Sh75 Billion Can “Carpet” the Road From Nairobi to Sultan-Hamud


The Sunday Nation


12 June 2005


Econet Wireless (Kenya) Ltd. - the telecommunications company - has sued the Kenyan government claiming damages to the tune of Sh75 billion following the withdrawal of their license to operate a mobile phone network in this country. That is so much money that it is difficult to visualise it. But let’s give it a try…

First of all, if you want to know how large the number 75 billion is, subtract one from it and the answer is 74,999,999,999. Now read that out loud – seventy four billion, nine hundred and ninety nine million, nine hundred and ninety nine thousand, nine hundred and ninety nine. How long does it take to say that? Now think about how long it would take to count from one to 75 billion.

Now let’s go back to the money: Sh75 billion can finance the ministry of education for almost a year. Alternatively, this money can foot the bill for Mrs Ngilu’s National Social Health Insurance Scheme for to years. If you are an industrialist, you can buy out all the shares of Kenya Airways AND Barclays Bank of Kenya and still have some Sh10billion balance!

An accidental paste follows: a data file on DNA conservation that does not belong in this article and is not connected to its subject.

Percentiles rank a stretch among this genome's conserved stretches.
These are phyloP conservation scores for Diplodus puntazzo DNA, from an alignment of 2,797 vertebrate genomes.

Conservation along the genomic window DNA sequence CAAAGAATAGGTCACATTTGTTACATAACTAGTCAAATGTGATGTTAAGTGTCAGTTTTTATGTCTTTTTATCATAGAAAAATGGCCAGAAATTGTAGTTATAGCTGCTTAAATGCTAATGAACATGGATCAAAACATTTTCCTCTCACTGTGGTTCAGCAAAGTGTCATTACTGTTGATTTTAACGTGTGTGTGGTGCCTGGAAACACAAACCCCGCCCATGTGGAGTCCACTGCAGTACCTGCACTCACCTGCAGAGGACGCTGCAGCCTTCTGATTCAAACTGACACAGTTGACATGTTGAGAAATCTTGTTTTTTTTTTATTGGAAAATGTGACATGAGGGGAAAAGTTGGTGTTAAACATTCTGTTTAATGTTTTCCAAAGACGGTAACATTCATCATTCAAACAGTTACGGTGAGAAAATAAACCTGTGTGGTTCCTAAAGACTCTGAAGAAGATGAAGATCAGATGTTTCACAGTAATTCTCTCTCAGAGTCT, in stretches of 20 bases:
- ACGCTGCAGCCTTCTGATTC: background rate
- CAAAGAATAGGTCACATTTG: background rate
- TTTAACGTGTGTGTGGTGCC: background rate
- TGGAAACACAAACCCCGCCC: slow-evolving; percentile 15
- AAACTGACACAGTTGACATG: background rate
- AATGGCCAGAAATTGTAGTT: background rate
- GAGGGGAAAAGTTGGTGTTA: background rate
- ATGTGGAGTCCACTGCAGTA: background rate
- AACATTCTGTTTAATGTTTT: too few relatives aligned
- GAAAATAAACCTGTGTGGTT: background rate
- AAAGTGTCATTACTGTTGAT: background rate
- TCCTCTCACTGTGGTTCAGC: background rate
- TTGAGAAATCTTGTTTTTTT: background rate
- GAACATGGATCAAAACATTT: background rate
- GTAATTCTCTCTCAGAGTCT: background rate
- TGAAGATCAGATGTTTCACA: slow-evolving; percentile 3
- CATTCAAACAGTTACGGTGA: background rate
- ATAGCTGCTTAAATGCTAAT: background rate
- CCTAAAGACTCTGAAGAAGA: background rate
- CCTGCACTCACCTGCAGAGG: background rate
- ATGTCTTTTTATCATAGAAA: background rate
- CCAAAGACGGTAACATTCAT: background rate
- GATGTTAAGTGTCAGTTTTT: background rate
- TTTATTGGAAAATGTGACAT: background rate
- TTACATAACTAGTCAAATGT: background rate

For those who prefer land, this money can buy all the plots (buildings excluded) in the area surrounded by Uhuru Highway, University Way Haile Selassi and Moi Avenues in Nairobi’s central business district – paying sh50 million per plot!

If you got the money in cash, Sh75 billion would be 75 million one-thousand-shilling notes. If you counted three notes per second (very fast for an ordinary person), it would take you 25 million seconds – almost 7,000 hours. If you worked eight hours per day, the counting job would take 868 days. That is over two and a half years, assuming that you rest over the weekends.

Incidentally, no bank in Kenya has this amount in hard cash. However using a machine that counts ten notes per second, a bank would take a year and three months to count the cash. Remember, banks only open for six hours per day, Monday to Friday.

Now, a Sh1,000 note is about 15cm long . If these notes were placed end to end, the total length of the resulting line would measure over 11,000 kilometres. That is, almost the distance from the North Pole, through the centre of the Earth, to the South Pole.

The width of the note is 8cm and the tarmac section of  a two lane single carriage highway is about eight metres wide. Therefore, placed side by side with the 15cm lengths touching, 100 notes would traverse the distance across the road.

75 million notes arranged in this manner would make 750,000 rows of 100 notes each. This pattern would cover a distance of 112 kilometres. That is the distance from Nairobi to Sultan Hamud along Mombasa Road. It gives a new meaning to the phrase “re-carpeting the highway”.

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